Ch.10: Early Childhood: Psychosocial Development Flashcards

Terms Definitions
the ability to control when and how emotions are expressed.
Emotional Regulation:
Erikson’s third psychosocial crisis, in which children undertake new skills and activities and feel guilty when they do not succeed at them.
Initiative versus Guilt:
a person’s understanding of who he or she is, in relation to self-esteem, appearance, personality, and various traits.
drive, or reason to pursue a goal, that comes from inside a person, such as the need to feel smart or competent.
Intrinsic Motivation:
a drive, or reason to pursue a goal, that arises from the need to have one’s achievements rewarded from outside, perhaps by receiving material possessions or another person’s esteem.
Extrinsic Motivation:
an illness or disorder of the mind.
difficulty with emotional regulation that expressing powerful feelings through uncontrollable physical or verbal outbursts, as by lashing out at other people or breaking things.
Externalizing Problems:
difficulty with emotional regulation that involves turning one’s emotional distress inward, as by feeling excessively guilty, ashamed, or worthless.
Internalizing Problems:
play that mimics aggression through wrestling, chasing, or hitting, but in which there is no intent to harm.
Rough-and-Tumble Play:
pretend play in which children act out various roles and themes in stories that they create.
Sociodramatic Play:
an approach to child rearing that is characterized by high behavioral standards, strict punishment of misconduct, and little communication.
Authoritarian Parenting:
an approach to child rearing that is characterized by high nurturance and communication but little discipline, guidance, or control.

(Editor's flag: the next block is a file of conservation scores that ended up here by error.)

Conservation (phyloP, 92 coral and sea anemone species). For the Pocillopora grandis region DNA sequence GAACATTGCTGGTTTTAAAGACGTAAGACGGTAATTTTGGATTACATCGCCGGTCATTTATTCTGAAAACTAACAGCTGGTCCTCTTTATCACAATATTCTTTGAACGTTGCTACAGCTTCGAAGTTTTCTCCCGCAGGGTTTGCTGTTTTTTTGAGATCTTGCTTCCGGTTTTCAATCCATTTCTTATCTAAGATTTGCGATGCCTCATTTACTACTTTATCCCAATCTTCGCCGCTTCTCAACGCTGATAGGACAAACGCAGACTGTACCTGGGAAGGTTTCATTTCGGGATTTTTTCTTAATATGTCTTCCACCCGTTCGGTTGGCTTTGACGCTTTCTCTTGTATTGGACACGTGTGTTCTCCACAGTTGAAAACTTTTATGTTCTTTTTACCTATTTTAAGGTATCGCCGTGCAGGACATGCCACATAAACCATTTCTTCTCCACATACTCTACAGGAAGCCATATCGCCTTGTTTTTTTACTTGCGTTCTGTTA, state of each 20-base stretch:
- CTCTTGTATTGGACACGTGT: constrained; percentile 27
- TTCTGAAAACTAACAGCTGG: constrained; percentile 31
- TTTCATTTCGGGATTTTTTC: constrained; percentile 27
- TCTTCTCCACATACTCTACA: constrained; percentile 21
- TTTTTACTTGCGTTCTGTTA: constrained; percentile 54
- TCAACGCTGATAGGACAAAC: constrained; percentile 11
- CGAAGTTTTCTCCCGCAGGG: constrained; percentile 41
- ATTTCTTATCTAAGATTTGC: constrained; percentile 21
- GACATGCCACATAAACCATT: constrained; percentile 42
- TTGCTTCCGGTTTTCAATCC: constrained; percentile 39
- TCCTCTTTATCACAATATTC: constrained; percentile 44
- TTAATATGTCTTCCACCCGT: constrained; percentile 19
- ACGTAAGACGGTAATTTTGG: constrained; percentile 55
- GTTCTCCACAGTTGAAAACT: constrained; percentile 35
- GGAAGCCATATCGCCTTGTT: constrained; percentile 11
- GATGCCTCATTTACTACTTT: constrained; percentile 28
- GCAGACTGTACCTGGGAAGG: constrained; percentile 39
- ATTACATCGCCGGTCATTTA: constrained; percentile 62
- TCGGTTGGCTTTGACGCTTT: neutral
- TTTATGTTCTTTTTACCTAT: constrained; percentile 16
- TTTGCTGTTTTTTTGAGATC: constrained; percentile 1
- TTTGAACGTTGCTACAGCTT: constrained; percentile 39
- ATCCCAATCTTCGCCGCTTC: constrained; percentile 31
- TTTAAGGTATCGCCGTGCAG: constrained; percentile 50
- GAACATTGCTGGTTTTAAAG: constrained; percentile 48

Permissive Parenting:
an approach to child rearing in which the parents set limits but listen to the child and are flexible.
Authoritative Parenting:
an approach to child rearing in which the parents are indifferent toward their children and unaware of what is going on in their children’s lives.
Neglectful/Uninvolved Parenting:
the ability to understand the emotions and concerns of another person, especially when they differ from one’s own.
feelings of dislike or even hatred for another person.
feelings and actions that are helpful and kind but are of no obvious benefit to oneself.
Prosocial Behavior:
feelings and actions that are deliberately hurtful or destructive to another person.
Antisocial Behavior:
behavior that hurts someone else because the aggressor wants to get or keep a possession or a privilege.
Instrumental Aggression:
an impulsive retaliation for another person’s intentional or accidental action, verbal or physical.
Reactive Aggression:
nonphysical acts, such as insults or social rejection, aimed at harming the social connection between the victim and other people.
Relational Aggression:
unprovoked, repeated physical or verbal attack, especially on victims who are unlikely to defend themselves.
Bullying Aggression:
a disciplinary technique that involves threatening to withdraw love and support and that relies on a child’s feelings of guilt and gratitude to the parents.
Psychological Control:
a disciplinary technique in which a child is separated from other people for a specified time.
biological differences between males and females, in organs, hormones, and body type.
Sex Differences:
differences in the roles and behavior of males and females that are prescribed by the culture.
Gender Differences:
Freud’s third stage of development when the penis becomes the focus of concern and pleasure.
Phallic Stage:
the unconscious desire of young boys to replace their father and win their mother’s romantic love.
Oedipus Complex:
in psychoanalytic theory, the judgmental part of the personality that internalizes the moral standards of the parents.
the unconscious desire of girls to replace their mother and win their father’s romantic love.
Electra Complex:
an attempt to defend one’s self-concept by taking on the behaviors and attitudes of someone else.
a cognitive concept or general belief based on one’s experiences— in this case, a child’s understanding of sex differences.
Gender Schema:
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